You’re an OldSchoolCyclist when you know what a cog board is.
Back in the day when men were men, shorts were wool, and both were itchy; before indexed shifting or clip-in pedals, there were screw-on freewheels, and there was the Cog Board. and we liked it that way.
Well, sort of.
Freewheels (ruota libera in Italian) had been around for a long time, since 1869 in fact, when a New York cyclist named William Van Anden started putting them on the front wheel of his front-wheel drive velocipedes. There were no gears; the freewheel was just there for coasting purposes. But it was a freewheel, nonetheless.
Van Anden never sold many freewheel-equipped bikes, though. Cyclists of 150 years ago, much like the Pro Tour mechanics today, thought bicycles were already plenty complicated without newfangled doohickeys that just added weight and didn’t really improve performance.
Freewheels saw some acceptance as part of coaster brakes, but no one thought of them as a gearing device until 1924 when the French company Le Cyclo put a two-speed version onto a threaded hub (dubbed, according to Old School legend, “the cyclotourist’s aberration” by racers). Dual chainrings and front and rear derailleurs followed within a few years.
By the 1930s, there were triple chainrings and four-cog freewheels and eighty years worth of arms race started.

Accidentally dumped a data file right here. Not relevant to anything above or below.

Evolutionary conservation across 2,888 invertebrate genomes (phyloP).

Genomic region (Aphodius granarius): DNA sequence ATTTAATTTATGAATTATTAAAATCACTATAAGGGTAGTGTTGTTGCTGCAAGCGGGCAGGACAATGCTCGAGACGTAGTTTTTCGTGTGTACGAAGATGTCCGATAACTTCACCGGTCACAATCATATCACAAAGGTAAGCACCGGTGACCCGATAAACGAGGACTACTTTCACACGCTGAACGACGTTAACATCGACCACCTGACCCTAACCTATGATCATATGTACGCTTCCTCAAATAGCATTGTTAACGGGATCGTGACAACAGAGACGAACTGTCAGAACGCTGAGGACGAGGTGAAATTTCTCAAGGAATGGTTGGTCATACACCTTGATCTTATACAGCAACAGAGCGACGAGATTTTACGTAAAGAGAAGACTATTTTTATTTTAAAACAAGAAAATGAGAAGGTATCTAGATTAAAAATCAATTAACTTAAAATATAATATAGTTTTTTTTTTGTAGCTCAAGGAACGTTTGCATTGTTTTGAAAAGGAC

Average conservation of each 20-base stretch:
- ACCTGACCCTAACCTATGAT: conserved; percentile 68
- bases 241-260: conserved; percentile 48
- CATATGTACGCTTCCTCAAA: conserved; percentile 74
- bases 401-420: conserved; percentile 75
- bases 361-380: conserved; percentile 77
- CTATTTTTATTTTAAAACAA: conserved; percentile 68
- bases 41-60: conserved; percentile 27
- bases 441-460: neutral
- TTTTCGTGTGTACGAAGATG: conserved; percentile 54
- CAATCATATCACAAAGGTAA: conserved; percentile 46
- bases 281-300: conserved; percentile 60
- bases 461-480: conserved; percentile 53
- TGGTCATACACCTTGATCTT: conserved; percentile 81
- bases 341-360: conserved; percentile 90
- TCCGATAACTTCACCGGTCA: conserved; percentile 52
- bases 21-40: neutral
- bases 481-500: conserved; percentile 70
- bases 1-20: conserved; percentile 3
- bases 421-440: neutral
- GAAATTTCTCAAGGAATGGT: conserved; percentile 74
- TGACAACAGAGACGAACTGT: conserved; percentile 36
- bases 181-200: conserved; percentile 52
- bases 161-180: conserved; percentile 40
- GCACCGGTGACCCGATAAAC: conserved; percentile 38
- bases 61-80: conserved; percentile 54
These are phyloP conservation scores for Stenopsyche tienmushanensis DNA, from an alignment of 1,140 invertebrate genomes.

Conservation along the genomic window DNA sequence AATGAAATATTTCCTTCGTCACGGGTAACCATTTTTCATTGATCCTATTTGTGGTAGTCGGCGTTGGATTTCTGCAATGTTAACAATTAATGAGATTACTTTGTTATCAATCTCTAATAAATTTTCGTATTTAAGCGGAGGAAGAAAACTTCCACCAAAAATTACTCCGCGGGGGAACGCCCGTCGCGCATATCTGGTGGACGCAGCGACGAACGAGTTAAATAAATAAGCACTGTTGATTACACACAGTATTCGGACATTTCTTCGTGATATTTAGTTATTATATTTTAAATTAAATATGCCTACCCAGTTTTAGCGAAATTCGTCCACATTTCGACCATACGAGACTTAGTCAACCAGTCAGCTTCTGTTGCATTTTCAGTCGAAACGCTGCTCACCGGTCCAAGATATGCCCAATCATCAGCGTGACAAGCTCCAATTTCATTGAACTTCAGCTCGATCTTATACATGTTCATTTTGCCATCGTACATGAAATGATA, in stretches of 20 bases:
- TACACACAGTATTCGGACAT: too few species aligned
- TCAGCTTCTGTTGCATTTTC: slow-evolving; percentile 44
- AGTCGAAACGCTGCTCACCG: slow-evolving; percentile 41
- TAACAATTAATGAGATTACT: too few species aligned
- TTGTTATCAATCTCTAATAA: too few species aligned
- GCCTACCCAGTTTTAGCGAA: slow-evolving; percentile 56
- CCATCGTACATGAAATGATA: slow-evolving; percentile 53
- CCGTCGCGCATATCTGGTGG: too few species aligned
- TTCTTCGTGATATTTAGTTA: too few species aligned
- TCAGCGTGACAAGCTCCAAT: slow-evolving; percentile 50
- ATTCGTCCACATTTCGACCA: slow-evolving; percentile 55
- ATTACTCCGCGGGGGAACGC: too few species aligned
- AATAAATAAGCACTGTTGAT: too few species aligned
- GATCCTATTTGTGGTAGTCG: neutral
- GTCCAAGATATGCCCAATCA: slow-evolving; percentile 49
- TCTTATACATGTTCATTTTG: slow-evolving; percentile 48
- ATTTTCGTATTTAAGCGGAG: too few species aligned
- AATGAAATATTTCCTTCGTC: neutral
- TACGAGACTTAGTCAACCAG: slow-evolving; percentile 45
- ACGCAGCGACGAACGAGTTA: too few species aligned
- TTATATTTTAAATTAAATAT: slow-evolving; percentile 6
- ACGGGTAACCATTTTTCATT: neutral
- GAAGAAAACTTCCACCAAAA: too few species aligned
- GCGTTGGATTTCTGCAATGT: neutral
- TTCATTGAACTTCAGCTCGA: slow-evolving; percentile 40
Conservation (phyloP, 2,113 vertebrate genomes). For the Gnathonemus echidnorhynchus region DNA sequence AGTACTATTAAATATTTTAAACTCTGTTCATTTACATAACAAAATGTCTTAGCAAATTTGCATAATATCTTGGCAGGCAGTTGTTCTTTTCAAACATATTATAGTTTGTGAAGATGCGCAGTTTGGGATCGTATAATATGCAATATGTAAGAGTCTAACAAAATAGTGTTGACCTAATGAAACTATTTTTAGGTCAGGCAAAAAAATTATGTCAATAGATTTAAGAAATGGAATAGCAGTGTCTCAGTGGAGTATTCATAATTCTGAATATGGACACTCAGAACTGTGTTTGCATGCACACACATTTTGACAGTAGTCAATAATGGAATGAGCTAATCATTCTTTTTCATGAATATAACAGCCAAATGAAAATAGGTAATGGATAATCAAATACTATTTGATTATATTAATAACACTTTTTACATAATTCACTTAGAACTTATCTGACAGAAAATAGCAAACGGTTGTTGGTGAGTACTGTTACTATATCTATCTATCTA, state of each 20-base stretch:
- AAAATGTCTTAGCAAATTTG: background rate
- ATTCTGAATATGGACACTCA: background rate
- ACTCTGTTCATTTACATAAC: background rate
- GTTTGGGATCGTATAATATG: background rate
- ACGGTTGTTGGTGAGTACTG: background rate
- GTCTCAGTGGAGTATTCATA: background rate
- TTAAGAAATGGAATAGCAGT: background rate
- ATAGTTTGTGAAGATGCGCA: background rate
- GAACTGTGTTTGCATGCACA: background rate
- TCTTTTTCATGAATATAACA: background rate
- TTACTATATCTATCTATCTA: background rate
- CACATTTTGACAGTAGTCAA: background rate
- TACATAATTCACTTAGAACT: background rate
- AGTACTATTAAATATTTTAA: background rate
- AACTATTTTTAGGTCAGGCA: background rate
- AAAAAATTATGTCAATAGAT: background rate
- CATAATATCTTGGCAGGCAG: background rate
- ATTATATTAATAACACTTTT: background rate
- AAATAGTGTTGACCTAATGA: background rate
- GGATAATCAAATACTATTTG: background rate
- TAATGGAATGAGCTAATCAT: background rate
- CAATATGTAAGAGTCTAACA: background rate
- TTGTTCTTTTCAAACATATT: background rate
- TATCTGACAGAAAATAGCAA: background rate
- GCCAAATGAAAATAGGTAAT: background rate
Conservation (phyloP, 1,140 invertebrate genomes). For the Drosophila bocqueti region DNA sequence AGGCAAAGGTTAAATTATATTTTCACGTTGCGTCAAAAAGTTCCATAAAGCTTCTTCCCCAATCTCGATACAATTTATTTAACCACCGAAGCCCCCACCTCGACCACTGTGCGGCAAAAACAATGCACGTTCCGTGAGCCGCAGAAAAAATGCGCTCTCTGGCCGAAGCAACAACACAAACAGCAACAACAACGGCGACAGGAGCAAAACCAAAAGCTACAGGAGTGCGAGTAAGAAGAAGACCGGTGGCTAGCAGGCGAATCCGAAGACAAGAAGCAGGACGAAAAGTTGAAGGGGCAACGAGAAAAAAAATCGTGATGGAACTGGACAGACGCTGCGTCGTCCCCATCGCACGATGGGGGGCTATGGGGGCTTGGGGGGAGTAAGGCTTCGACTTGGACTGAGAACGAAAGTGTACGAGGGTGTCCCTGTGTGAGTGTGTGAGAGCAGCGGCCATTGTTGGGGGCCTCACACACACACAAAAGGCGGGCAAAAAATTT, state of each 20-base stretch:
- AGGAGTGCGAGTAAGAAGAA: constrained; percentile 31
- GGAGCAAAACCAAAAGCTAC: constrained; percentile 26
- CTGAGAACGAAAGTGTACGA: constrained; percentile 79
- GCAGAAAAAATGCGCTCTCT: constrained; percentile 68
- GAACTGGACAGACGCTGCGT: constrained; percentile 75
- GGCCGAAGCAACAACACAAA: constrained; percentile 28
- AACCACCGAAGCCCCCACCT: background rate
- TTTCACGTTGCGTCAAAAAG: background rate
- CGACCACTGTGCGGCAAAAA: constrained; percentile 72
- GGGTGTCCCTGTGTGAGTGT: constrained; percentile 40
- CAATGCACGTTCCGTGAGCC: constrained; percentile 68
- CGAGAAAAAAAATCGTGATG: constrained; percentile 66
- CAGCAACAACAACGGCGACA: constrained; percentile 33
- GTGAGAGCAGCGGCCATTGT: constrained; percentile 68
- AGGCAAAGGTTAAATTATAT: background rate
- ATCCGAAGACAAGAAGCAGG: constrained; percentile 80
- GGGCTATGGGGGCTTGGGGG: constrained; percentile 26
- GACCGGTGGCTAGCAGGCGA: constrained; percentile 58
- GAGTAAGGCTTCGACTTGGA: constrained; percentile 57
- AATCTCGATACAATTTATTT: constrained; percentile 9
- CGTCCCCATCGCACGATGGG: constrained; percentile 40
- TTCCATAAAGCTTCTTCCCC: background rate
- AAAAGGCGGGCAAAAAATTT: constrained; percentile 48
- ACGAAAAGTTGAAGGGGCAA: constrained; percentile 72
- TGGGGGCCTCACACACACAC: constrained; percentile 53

Except it didn’t.
With its usual foresight, the Tour de France banned (multiple) gears from 1919 until 1937. In the image above, the French rider at left is using a Super Champion (yes, that Super Champion) Osgear system. Italian legend Gino Bartali is at right with a Vittoria (yes, that Vittoria) Margherita gear.
The Osgear was developed in 1928, but actual derailleurs did not become common road racing equipment until 1938 when Simplex introduced a cable-shifted system. In 1949 Tulio somebody introduced the first commercially successful parallelogram derailleur, the Gran Sport. And then the arms race started for real.
Except it didn’t.
While European racing evolved quickly, one cycling backwater didn’t adopt multiple gears until well into the 1950s(!) —not even at the 1956 Olympic trials. It wasn’t that they were illegal, exactly, more like the riders just didn’t trust ‘em. In fact, if you brought an (external) multi-gear rig into most regular bike shops in those days, you’d likely get kicked out. (We won’t mention the name of this provincial boondocks nation, but you’d probably recognize its initials.)
So, what has all this got to do with cogs and cog boards? Everything, plus the Queen of the Peloton.